Book: Year of Yes

On my way to Austin last weekend, I had a few hours to waste while in transit and on the plane. If you are one of the normal folks, like I am, those hours are not particularly the time when we experience a spurt of efficiency in getting work done. So I took out my beloved Kindle and chose a book to read. Happy that I chose “Year of Yes: How to Dance It Out, Stand In the Sun and Be Your Own Person” by Shonda Rhimes. 

Having read business and science-related books for a while, I figured something like a memoir would be a refreshing change of air. Plus, I’d love to know more about the architect behind some of my favorite shows: Scandal and How to get away with murder.

What I like the book is its realness. Shonda’s writing is genuine that I got a feeling I was listening to her story in person. From her struggle as an introvert, self-awareness of the time when she got fat, the allergy with public events. You might find some parts a bit long-winded, but I guess it’s part of the charm. Other highlights for me are her Year of Yes concept, perception of motherhood and commencement speech at Dartmouth. It’s real. It’s rough. It’s honest. And that’s why it is appealing. 

Below is a sneak peek of her perception on motherhood.

“But being a mother is also a job, Shonda”. You know what I say to that? NO. IT IS NOT.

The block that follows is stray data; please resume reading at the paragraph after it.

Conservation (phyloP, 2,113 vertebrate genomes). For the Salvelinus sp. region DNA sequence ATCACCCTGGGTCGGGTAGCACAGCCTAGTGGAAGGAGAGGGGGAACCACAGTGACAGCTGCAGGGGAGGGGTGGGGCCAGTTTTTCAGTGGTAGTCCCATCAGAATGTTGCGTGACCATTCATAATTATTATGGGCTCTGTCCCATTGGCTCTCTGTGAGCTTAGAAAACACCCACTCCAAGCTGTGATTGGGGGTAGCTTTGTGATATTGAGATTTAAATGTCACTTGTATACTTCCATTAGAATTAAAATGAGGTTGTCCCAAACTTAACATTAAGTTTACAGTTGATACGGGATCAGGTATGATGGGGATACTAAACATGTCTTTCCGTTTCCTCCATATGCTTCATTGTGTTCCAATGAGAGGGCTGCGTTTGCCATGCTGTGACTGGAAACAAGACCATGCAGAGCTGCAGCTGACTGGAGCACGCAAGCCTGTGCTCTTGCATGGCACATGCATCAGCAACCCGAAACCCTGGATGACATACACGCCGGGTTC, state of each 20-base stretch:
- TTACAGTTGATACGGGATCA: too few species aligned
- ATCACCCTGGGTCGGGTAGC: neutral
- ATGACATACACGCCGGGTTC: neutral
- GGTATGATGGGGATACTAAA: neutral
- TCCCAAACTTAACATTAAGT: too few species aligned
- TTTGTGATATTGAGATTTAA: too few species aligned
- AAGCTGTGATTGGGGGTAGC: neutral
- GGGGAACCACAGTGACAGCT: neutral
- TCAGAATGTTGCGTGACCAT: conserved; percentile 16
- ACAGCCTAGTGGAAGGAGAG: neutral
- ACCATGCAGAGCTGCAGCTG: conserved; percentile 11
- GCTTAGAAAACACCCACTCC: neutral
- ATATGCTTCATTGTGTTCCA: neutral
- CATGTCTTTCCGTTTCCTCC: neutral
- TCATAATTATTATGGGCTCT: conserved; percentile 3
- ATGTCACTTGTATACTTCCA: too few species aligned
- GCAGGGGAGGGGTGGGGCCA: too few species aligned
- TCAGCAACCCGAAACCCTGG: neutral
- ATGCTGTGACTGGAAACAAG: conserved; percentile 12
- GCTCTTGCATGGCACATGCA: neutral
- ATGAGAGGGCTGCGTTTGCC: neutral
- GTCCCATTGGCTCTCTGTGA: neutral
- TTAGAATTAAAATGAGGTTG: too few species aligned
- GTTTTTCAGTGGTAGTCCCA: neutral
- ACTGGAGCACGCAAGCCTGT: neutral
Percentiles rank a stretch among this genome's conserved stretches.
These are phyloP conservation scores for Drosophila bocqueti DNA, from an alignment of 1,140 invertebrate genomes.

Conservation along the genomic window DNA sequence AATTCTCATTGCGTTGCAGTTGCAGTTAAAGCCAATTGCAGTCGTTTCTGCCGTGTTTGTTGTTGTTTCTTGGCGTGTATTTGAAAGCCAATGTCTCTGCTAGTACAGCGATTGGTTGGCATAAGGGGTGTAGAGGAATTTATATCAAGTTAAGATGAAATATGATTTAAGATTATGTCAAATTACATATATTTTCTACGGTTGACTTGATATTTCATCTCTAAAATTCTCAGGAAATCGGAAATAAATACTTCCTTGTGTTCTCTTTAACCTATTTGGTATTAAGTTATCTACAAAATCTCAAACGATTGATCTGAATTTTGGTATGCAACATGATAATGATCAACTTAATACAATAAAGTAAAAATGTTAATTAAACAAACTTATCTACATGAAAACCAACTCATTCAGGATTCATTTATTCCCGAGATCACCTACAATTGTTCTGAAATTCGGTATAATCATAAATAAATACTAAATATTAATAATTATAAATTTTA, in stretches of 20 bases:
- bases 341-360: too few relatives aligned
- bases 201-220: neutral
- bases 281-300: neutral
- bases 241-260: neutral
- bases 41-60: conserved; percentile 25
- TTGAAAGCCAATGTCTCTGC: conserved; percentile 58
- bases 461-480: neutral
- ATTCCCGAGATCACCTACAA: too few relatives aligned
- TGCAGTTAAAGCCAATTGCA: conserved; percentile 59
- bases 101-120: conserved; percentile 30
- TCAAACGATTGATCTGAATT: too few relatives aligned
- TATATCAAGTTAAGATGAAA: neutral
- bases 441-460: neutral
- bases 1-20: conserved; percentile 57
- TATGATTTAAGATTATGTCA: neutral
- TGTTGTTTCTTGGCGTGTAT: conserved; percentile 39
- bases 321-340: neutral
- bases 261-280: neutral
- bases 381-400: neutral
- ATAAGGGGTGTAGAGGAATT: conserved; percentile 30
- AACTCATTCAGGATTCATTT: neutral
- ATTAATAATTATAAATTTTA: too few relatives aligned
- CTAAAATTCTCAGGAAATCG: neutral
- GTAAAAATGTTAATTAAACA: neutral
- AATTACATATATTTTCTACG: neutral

Being a mother is not a job. Stop throwing things at me. Being a mother isn’t a job. It’s who someone is. You can quit a job. I can’t quit being a mother. Mothers are never off the clock, mothers are never on vacation. Being a mother redefines us, reinvents us, destroys and rebuilds us. Being a mother yanks our hearts out of our bodies and attaches them to our tiny humans and sends them out into the world, forever hostages. 

Please don’t try to tell me it’s the most important job I’ll ever have as a way of trying to convince me to stay at home with my children all day. Don’t. The most important job to a woman who has rent, has a car note, has utility bills and needs groceries is one that pays her money to keep her family alive. Let’s stop trying to make ourselves indulge in the crappy mythological lady-cult that makes being a mother seem like work. 

Working or staying home, one is still a mother. One is not better than the other. Both choices are worthy of the same amount of respect. Motherhood remains equally, painfully death defying and difficult either way. 

I am not a mother, but she makes sense there, doesn’t she? Here is her awesome commence speech

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